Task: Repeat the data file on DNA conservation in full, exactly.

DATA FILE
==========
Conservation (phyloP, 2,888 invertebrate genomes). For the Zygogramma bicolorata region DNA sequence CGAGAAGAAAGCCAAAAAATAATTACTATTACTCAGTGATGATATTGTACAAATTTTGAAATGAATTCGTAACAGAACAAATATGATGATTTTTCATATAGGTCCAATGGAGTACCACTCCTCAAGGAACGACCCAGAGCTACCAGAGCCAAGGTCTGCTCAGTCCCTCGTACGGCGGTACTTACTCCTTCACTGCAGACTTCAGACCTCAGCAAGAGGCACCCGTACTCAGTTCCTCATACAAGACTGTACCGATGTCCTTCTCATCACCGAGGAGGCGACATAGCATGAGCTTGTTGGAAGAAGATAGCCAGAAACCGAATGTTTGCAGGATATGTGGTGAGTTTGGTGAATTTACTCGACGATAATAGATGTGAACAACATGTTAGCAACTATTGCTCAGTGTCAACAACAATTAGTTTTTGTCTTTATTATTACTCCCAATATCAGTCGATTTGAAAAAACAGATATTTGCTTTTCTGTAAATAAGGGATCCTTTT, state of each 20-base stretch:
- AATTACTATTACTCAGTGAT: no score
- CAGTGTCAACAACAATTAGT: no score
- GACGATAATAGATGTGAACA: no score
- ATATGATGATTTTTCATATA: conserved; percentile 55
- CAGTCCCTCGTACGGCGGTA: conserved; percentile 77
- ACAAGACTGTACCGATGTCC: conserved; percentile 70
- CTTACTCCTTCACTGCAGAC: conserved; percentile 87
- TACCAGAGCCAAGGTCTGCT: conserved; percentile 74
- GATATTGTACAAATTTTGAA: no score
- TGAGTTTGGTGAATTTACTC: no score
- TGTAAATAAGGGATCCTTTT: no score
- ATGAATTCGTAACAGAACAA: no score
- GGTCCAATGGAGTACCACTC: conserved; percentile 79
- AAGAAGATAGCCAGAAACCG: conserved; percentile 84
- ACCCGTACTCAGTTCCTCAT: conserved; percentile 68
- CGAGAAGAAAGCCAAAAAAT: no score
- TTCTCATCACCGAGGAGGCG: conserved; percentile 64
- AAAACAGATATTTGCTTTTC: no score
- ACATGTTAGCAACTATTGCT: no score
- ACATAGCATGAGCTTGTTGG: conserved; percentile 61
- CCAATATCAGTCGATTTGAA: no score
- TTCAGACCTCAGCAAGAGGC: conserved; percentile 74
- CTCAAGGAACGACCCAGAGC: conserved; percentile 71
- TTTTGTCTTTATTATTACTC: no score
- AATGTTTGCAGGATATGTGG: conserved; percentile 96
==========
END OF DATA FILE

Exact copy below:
Conservation (phyloP, 2,888 invertebrate genomes). For the Zygogramma bicolorata region DNA sequence CGAGAAGAAAGCCAAAAAATAATTACTATTACTCAGTGATGATATTGTACAAATTTTGAAATGAATTCGTAACAGAACAAATATGATGATTTTTCATATAGGTCCAATGGAGTACCACTCCTCAAGGAACGACCCAGAGCTACCAGAGCCAAGGTCTGCTCAGTCCCTCGTACGGCGGTACTTACTCCTTCACTGCAGACTTCAGACCTCAGCAAGAGGCACCCGTACTCAGTTCCTCATACAAGACTGTACCGATGTCCTTCTCATCACCGAGGAGGCGACATAGCATGAGCTTGTTGGAAGAAGATAGCCAGAAACCGAATGTTTGCAGGATATGTGGTGAGTTTGGTGAATTTACTCGACGATAATAGATGTGAACAACATGTTAGCAACTATTGCTCAGTGTCAACAACAATTAGTTTTTGTCTTTATTATTACTCCCAATATCAGTCGATTTGAAAAAACAGATATTTGCTTTTCTGTAAATAAGGGATCCTTTT, state of each 20-base stretch:
- AATTACTATTACTCAGTGAT: no score
- CAGTGTCAACAACAATTAGT: no score
- GACGATAATAGATGTGAACA: no score
- ATATGATGATTTTTCATATA: conserved; percentile 55
- CAGTCCCTCGTACGGCGGTA: conserved; percentile 77
- ACAAGACTGTACCGATGTCC: conserved; percentile 70
- CTTACTCCTTCACTGCAGAC: conserved; percentile 87
- TACCAGAGCCAAGGTCTGCT: conserved; percentile 74
- GATATTGTACAAATTTTGAA: no score
- TGAGTTTGGTGAATTTACTC: no score
- TGTAAATAAGGGATCCTTTT: no score
- ATGAATTCGTAACAGAACAA: no score
- GGTCCAATGGAGTACCACTC: conserved; percentile 79
- AAGAAGATAGCCAGAAACCG: conserved; percentile 84
- ACCCGTACTCAGTTCCTCAT: conserved; percentile 68
- CGAGAAGAAAGCCAAAAAAT: no score
- TTCTCATCACCGAGGAGGCG: conserved; percentile 64
- AAAACAGATATTTGCTTTTC: no score
- ACATGTTAGCAACTATTGCT: no score
- ACATAGCATGAGCTTGTTGG: conserved; percentile 61
- CCAATATCAGTCGATTTGAA: no score
- TTCAGACCTCAGCAAGAGGC: conserved; percentile 74
- CTCAAGGAACGACCCAGAGC: conserved; percentile 71
- TTTTGTCTTTATTATTACTC: no score
- AATGTTTGCAGGATATGTGG: conserved; percentile 96